The sixth generation also is challenging us to see change and transformation through a different lens. A deficit lens is neither accurate, productive nor useful for looking at the outcomes for learners. Such a lens seeks to explain away, trivialize, excuse or fabricate the lived experiences of learners and their families as a reason for how they fare in schools.
An equal lens for seeing change also is neither useful nor productive because it ignores the diversity of real students in real communities and schools and the experiences they bring with them that shape who they really are.
What is needed is an equity lens that creates a different context to really see diverse learners, to value and embrace them and their differences, and to find ways of appropriately responding to and capitalizing on those diverse characteristics to move them to excellent academic outcomes as a part of their success in college and life.
The Equity Context and Lens
The equity context is comprised of the systems and structures a school district puts into place to ensure that no learner is denied the fair and equitable benefit of a quality, sound educational experience afforded to all other students regardless of race, gender, national origin, language, economic level and special need. Great teachers and leaders are prepared to engage students and families so that the equitable benefit is created and guaranteed for all learners. It becomes the lens through which all of the business of the organization is filtered.
At a minimum, the following questions must be posed before an organization can say that it has employed an equity lens to serve all students regardless of their differing characteristics.
- How does this (activity) impact all learners?
- What might create a negative or adverse impact on any identifiable population?
- How might that adverse impact be avoided?
- What precautions should we take as we move forward?
- How do we monitor our work and the comparable outcomes for all students?
- How do we change our policies, our practices and our processes to produce different, fair and equitable outcomes for the students and families we serve?
The Final Challenge
Every educational institutional has an obligation and is challenged to filter its business in support of student success through a lens of educational equity. This lens helps to protect the civil rights of every learner under the law; guarantee equitable educational opportunity for every learner regardless of their differing characteristics; provide the appropriate educational supports for school success, post-secondary school attendance and completion and life success supported by the necessary resources to make that success possible; while ensuring that every education stakeholder holds self and others responsible for these outcomes.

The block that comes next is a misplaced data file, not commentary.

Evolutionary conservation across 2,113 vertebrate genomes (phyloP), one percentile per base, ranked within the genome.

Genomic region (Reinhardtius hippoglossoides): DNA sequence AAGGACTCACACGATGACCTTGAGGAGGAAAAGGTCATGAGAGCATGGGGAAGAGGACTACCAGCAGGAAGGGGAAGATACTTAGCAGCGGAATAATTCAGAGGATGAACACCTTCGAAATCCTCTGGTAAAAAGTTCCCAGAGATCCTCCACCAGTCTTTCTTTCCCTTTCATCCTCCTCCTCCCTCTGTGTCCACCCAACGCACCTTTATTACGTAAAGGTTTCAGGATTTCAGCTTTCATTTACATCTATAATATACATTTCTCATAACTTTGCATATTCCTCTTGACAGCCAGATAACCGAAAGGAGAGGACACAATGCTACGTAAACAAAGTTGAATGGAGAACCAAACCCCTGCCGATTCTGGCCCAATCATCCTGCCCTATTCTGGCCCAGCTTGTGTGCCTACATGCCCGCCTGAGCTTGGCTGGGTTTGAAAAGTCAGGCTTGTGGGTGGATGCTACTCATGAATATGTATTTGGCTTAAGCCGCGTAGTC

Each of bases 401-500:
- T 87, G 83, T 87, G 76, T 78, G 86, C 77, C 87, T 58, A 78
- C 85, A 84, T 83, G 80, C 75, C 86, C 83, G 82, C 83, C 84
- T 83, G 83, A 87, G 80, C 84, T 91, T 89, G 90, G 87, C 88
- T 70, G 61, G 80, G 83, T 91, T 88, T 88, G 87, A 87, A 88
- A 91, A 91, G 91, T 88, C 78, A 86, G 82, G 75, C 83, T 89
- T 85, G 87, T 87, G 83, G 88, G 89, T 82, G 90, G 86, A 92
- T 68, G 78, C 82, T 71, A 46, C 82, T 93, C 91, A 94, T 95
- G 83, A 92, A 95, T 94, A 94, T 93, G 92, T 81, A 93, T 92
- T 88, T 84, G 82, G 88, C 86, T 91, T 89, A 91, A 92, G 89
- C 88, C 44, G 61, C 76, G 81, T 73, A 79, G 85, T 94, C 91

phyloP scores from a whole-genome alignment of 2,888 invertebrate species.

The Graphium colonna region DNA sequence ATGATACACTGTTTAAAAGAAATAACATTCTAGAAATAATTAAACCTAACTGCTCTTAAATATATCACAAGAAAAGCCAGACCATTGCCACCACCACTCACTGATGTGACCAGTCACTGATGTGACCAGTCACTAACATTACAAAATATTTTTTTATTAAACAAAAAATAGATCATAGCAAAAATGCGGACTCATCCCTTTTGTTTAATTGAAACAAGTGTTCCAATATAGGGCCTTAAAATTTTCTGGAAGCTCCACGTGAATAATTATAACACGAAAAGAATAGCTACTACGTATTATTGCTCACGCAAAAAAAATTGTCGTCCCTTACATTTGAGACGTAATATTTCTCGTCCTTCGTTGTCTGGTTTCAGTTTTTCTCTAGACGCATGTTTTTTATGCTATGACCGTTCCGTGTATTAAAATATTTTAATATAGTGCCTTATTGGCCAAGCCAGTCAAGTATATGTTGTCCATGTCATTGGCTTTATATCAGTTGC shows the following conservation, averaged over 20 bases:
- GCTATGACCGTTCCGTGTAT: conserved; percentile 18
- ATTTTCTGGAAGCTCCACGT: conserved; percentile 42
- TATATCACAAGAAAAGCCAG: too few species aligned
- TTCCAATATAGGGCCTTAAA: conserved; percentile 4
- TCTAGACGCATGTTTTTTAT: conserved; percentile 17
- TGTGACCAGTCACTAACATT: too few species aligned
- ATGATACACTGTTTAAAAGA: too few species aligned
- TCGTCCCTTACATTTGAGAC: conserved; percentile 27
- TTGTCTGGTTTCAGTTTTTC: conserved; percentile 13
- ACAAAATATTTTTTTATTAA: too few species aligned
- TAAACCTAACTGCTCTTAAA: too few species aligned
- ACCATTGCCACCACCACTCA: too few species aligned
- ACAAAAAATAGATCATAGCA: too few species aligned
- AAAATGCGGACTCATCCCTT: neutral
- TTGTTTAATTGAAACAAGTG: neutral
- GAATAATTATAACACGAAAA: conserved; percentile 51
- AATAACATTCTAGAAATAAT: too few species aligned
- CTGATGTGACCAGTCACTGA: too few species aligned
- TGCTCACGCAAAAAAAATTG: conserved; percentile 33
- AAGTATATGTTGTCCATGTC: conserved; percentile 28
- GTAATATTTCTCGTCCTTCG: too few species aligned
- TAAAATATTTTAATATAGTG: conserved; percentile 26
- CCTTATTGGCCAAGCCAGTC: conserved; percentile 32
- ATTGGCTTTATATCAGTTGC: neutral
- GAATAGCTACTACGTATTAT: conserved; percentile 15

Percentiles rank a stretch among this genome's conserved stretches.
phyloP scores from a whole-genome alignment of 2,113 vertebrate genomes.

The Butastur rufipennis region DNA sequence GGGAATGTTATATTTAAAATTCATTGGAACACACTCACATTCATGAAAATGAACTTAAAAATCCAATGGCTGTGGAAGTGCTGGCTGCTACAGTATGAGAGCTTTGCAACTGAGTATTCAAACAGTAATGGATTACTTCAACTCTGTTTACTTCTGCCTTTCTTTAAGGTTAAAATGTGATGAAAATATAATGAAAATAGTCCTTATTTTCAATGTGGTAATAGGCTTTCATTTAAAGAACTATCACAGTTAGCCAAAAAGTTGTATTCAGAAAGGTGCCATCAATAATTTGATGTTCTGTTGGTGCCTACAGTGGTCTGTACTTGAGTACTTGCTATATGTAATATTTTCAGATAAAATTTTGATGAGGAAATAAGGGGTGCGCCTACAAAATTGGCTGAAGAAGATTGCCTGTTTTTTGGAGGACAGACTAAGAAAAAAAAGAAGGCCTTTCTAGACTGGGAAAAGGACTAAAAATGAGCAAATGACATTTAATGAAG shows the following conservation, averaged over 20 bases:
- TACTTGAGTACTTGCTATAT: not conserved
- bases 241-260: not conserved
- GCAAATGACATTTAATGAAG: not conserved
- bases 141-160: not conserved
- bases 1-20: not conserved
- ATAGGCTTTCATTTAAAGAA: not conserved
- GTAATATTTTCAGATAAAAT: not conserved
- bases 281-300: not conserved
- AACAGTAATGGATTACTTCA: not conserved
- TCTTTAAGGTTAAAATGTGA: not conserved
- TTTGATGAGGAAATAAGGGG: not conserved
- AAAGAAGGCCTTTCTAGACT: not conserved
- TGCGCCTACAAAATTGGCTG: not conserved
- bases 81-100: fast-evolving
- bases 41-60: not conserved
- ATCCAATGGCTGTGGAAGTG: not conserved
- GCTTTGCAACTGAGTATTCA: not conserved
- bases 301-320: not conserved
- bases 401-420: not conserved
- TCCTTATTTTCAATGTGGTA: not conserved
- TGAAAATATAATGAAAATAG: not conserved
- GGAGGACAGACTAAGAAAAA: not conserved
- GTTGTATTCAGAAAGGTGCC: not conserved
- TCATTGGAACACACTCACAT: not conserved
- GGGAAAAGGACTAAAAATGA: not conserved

To see the Six Goals of Educational Equity and School Reform in more detail or in Spanish visit:
National Commission on Excellence in Education. A Nation at Risk: The Imperative for Educational Reform (Washington, D.C.: United States Department of Education, April 1983).
Robledo Montecel, M., & C. Goodman (eds.). Courage to Connect – A Quality Schools Action Framework (San Antonio, Texas: Intercultural Development Research Association, 2010).
Scott, B. “Who’s Responsible, Who’s to Blame?,” IDRA Newsletter (San Antonio, Texas: Intercultural Development Research Association, May 2002).
Scott, B. “Coming of Age,” IDRA Newsletter (San Antonio, Texas: Intercultural Development Research Association, March 2001).
Scott, B. “We Should Not Kid Ourselves: Excellence Requires Equity,” IDRA Newsletter (San Antonio, Texas: Intercultural Development Research Association, February 2000).
Bradley Scott, Ph.D., is a senior education associate in IDRA Field Services and project director of the IDRA South Central Collaborative for Equity. Comments and questions may be directed to him via e-mail at email@example.com.
[©2012, IDRA. This article originally appeared in the September 2012 IDRA Newsletter by the Intercultural Development Research Association. Permission to reproduce this article is granted provided the article is reprinted in its entirety and proper credit is given to IDRA and the author.]